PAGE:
Is this what it feels like to be an iconic NBA franchise in this era?
Perhaps the Los Angeles Lakers will always have their relevance, but this is turning out to be quite an uphill struggle back toward excellence.
The Lakers were hit with their latest deflating news Thursday, when an MRI exam revealed a fracture of the lateral tibial plateau in Kobe Bryant’s left knee.
After failing to win a third consecutive NBA title in 2011, the Lakers were immediately force-fed the new collective bargaining agreement meant to give the small-market Sacramento Kings just as much of a chance to win championships as them. The Lakers swallowed hard but accepted the new landscape.
What might’ve been Chris Paul’s debut season ended with Pau Gasol disappearing and the Lakers blitzed by the Oklahoma City Thunder in five games. Mike Brown got the boot. Phil Jackson didn’t come back. Neither did Dwight Howard.
The biggest jolt of them all, really, was the death of Lakers owner Jerry Buss on Feb. 18, 2013, shaking the entire foundation of the franchise.
Along the way, Bryant did come back from a stunning ruptured Achilles tendon. It took almost eight months, but he was talking optimistically about “getting back to being myself” as he sat in the Lakers’ locker room Tuesday night after winning in Memphis.
He had no idea bone was already broken near his left knee, presenting all sorts of new challenges for him considering the left leg is already weaker than the right from the Achilles rupture.
But you don’t have to worry about Bryant all over again. It’s undeniable bad news, yet there is no basis for any assumption that he is the next Steve Nash with a string of setbacks halting an NBA legend’s ongoing drive to play the game.
Bryant’s bone will heal, and six weeks is barely a time frame that qualifies as “major” in the sports world. He will lose some weight while he’s away, as he realized he wanted to, and he can still come back and recapture standout form for the final two months of this season.
If he can play well in that time—and given his improvement in the past week with inspiring victories in Charlotte and Memphis, there’s good reason to believe he will—his fans’ major purpose for the season will still be served. In fact, Bryant reaching those heights after being knocked down a second time this season would be even greater inspiration to his legions of followers.
Bryant’s lone tweet Thursday: “#BrokenNotBeaten”…
But what of the Lakers? Here’s a valid question to ask, even though it’s Bryant whose body failed and he who now faces uncertainty anew: Who are you really more worried about here, Bryant or the Lakers?
In the middle of the waiting game early this season with Bryant sidelined as his Achilles healed, the Lakers’ 320-game home sellout streak ended—the first time Staples Center wasn’t filled for the Lakers in seven years.
As loved as the team is, it isn't at all the Lakers without Bryant. Earlier Thursday, he was announced to have the NBA’s second-highest-selling jersey after LeBron James so far this season, despite hardly playing and being in his 18th year with the same team.
Yes, the Lakers did go 10-9 without Bryant—Mike D’Antoni reestablishing his penchant for empowering role players with his free-flowing, quick-passing style. But even if Gasol bounces back some more and Nick Young develops his game dramatically and Jordan Farmar proves that other unheralded point guards can go insane under D’Antoni, the Lakers aren’t going to come close to reaching their potential without Bryant around to help them settle into realistic winning roles.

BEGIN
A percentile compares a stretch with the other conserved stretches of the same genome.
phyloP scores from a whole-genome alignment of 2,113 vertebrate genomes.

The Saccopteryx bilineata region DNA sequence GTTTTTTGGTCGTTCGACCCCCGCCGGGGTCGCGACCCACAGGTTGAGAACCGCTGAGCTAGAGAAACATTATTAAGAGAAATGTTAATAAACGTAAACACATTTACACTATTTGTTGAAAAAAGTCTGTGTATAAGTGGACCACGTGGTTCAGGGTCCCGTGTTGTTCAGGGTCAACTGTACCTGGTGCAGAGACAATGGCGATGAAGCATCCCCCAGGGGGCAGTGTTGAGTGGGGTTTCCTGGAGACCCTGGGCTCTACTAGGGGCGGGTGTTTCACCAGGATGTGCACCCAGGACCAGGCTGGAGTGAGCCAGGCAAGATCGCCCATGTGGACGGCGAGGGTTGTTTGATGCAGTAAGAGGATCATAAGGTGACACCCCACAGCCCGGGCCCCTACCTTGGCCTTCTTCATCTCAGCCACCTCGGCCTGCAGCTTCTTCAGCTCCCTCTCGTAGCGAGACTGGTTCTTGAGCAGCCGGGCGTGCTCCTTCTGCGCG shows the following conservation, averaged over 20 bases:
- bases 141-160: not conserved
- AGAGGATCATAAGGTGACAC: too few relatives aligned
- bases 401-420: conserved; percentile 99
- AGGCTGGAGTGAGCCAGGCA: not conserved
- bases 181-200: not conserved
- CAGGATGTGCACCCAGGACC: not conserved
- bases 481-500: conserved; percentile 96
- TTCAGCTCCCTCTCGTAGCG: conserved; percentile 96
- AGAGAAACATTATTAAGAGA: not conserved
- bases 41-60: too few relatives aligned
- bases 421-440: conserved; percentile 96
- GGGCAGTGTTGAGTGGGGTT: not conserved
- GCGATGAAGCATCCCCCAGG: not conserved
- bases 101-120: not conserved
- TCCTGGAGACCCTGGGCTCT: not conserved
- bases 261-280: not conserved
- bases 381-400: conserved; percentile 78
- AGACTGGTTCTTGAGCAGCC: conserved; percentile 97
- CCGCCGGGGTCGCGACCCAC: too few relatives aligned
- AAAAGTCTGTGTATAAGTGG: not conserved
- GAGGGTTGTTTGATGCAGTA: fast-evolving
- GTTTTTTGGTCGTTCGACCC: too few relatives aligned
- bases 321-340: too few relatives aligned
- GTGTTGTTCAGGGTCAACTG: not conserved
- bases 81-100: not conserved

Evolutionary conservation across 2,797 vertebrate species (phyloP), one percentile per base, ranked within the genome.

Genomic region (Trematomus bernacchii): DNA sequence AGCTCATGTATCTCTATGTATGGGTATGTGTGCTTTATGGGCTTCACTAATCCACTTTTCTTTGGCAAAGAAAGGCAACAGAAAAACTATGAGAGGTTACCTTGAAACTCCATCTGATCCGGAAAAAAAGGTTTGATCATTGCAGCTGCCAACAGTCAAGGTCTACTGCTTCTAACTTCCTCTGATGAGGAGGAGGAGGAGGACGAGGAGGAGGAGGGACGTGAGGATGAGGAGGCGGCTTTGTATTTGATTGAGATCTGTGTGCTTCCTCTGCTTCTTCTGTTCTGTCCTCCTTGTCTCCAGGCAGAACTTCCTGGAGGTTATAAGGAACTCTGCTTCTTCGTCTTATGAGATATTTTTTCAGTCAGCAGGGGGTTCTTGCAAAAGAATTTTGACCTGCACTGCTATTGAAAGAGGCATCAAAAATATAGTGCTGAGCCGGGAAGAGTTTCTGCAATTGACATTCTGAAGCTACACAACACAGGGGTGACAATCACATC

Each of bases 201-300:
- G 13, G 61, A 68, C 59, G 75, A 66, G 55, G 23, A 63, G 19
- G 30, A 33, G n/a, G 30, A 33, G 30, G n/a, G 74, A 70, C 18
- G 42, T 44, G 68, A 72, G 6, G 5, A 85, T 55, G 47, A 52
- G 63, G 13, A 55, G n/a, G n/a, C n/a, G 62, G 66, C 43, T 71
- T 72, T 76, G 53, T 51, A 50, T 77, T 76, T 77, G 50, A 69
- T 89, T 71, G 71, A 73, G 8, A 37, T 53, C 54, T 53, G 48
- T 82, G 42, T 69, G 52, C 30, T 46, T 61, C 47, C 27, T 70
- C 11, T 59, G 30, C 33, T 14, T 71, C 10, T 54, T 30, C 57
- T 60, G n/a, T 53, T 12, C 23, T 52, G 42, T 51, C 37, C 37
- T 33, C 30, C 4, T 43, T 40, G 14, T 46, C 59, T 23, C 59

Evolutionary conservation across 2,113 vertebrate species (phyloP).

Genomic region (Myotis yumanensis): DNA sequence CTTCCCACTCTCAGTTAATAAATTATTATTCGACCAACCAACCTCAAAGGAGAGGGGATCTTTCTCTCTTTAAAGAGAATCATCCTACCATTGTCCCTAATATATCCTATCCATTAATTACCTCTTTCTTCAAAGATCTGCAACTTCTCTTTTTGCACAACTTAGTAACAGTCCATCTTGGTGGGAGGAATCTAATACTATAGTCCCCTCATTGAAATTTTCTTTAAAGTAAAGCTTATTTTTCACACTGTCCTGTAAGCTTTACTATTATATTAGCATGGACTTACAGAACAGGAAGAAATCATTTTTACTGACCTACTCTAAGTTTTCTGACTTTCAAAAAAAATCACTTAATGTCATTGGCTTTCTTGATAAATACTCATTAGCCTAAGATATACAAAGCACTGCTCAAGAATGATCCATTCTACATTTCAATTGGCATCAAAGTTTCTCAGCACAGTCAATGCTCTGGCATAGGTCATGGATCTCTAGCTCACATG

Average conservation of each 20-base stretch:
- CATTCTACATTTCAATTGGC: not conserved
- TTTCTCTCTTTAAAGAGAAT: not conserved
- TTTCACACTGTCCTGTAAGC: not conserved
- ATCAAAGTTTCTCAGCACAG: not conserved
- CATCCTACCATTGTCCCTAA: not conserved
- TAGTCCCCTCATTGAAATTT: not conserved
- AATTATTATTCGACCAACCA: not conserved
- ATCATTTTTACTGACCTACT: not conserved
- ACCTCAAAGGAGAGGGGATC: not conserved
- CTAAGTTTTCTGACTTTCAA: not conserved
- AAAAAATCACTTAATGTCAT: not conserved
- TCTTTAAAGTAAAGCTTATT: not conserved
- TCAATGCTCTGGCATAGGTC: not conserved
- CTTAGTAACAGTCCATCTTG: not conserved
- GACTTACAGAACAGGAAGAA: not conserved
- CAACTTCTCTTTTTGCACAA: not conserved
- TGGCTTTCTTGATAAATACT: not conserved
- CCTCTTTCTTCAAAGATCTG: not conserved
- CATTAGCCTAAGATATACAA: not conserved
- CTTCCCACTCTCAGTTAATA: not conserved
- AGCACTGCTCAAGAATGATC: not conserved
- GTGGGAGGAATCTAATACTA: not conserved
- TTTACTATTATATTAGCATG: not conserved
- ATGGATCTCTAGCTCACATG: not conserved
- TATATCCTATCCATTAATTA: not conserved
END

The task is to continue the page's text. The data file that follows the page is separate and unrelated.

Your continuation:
In just the past week, Gasol was pushed by Bryant—verbally and with trusting passes Gasol had to dig deeper to go get—to look the best he has all season. Bryant has been working with Young, who feels he’s at a point to get serious about his career. Bryant prodded Young late Monday night to study video of how the Atlanta Hawks defended him, even in one of Young’s better games—with Bryant warning Young that he’d get a follow-up question the next morning and “I can tell when you’re lying.”
This wasn’t ever expected to be the Lakers’ championship era revisited, but it very well could’ve been a deeply feel-good season. Fans have already enjoyed the team’s fabulous chemistry without Howard and all the weighty expectations. Bryant coming back strong for almost a full season to earn a playoff berth and even winning just one playoff series would have absolutely been worthwhile.
If the Lakers lose, and lose a lot, without Bryant over the next 20 games, there is a pocket of fans who believe that’s just fine. The Lakers have their first-round pick, and losing increases the team’s chances for a higher draft slot in June—with possibly six near-sure things available.
Some long-view logic to losing is undeniable, except there’s so much uncertainty when it comes to even near-sure things at that age. And seeing the team stagger through this season unquestionably hurts the brand that the Lakers intend to use to attract stars from the 2014, ’15 and ’16 free-agent markets to race back to the top.
Getting back up there, especially in a new NBA world where Sacramento has been relocated to the same plane as L.A., is tough stuff. That’s part of why the Lakers settled for signing Bryant to that two-year extension. There are no easy answers.
The Lakers are just doing the best they can, in business and basketball. More days going by now without Bryant—including Christmas at home against the mighty Miami Heat—make the Lakers’ whole recent slide that much more depressing.